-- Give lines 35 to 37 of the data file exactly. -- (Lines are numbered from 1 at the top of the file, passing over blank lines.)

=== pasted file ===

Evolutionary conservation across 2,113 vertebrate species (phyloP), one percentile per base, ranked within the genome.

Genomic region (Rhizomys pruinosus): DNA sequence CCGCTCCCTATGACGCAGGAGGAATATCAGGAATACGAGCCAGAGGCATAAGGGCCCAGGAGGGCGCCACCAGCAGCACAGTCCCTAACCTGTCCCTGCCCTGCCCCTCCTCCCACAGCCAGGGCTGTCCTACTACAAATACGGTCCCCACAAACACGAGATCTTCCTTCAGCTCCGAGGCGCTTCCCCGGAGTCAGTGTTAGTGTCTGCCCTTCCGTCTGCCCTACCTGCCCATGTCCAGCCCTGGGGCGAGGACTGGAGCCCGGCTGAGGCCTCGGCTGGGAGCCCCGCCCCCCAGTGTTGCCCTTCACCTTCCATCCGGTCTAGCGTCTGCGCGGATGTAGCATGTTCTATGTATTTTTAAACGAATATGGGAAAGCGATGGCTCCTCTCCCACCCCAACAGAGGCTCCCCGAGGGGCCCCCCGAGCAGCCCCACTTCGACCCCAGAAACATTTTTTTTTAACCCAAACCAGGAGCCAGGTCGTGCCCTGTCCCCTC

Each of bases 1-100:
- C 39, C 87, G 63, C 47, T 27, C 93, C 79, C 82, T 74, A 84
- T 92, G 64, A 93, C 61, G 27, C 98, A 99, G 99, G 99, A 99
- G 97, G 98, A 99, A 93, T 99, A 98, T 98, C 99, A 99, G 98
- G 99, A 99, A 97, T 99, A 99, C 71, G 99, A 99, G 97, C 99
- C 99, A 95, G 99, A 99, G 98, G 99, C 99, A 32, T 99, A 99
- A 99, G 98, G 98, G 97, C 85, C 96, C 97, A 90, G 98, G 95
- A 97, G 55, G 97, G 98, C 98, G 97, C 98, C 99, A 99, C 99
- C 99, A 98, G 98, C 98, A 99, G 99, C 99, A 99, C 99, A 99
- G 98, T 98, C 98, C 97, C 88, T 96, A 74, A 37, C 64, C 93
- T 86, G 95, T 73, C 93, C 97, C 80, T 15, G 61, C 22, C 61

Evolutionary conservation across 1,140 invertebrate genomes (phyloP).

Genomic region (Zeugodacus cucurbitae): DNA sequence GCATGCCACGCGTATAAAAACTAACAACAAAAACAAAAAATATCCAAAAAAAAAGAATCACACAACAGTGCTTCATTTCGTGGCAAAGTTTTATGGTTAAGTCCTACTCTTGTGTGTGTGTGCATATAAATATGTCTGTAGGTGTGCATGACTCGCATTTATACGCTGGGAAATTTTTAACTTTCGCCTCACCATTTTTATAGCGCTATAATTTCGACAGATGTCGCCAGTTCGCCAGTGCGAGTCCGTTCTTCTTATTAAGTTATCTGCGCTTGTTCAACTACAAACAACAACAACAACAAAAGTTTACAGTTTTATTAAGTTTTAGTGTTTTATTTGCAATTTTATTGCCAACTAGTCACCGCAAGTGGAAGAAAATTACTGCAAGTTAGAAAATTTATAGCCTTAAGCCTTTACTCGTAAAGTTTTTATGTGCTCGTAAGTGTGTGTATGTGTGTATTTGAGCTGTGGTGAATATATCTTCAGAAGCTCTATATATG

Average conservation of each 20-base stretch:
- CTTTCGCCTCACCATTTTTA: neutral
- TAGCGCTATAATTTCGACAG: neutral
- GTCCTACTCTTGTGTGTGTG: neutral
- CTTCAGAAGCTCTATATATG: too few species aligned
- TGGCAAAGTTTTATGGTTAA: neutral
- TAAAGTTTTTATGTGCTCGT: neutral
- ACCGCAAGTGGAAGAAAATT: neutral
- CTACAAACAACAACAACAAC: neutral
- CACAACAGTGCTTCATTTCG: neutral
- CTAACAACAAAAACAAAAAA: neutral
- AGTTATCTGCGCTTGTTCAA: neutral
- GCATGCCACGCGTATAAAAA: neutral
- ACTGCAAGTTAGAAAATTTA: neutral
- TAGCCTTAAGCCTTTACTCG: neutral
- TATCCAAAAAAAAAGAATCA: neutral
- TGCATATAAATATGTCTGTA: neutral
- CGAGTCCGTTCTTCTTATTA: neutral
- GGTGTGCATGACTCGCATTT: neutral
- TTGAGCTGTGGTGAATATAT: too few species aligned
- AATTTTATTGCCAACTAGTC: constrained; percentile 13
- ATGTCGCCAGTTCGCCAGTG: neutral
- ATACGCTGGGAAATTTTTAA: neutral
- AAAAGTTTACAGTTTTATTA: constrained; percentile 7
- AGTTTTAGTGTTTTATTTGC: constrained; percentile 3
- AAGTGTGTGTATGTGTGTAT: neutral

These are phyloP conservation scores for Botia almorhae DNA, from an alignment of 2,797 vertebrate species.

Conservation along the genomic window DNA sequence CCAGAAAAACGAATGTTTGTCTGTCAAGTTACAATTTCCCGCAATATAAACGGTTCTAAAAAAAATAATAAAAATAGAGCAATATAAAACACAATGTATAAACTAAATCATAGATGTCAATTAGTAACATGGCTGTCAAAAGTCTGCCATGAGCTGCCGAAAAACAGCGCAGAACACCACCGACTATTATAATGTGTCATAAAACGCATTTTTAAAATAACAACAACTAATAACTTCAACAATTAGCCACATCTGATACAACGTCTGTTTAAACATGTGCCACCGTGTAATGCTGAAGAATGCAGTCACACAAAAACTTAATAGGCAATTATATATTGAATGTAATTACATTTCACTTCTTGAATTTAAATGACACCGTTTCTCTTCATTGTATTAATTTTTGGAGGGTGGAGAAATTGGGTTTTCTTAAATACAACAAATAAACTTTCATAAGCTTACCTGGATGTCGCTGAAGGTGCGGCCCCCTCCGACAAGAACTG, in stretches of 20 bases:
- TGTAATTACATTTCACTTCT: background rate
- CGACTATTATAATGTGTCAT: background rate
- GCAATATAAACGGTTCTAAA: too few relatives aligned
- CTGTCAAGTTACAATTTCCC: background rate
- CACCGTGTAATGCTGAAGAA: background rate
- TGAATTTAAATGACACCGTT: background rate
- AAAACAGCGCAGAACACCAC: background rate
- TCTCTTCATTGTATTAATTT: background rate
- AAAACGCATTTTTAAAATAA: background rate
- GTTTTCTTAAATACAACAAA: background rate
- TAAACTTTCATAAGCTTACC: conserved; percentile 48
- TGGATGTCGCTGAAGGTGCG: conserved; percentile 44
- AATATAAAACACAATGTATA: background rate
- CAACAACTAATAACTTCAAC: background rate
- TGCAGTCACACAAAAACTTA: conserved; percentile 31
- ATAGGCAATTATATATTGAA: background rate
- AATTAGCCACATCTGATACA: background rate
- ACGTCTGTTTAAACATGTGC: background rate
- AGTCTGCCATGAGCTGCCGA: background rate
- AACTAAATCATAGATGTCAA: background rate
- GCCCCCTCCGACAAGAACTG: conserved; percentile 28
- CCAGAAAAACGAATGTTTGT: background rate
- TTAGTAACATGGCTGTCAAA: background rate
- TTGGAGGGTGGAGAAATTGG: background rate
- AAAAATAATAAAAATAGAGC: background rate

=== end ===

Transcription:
- TTGAGCTGTGGTGAATATAT: too few species aligned
- AATTTTATTGCCAACTAGTC: constrained; percentile 13
- ATGTCGCCAGTTCGCCAGTG: neutral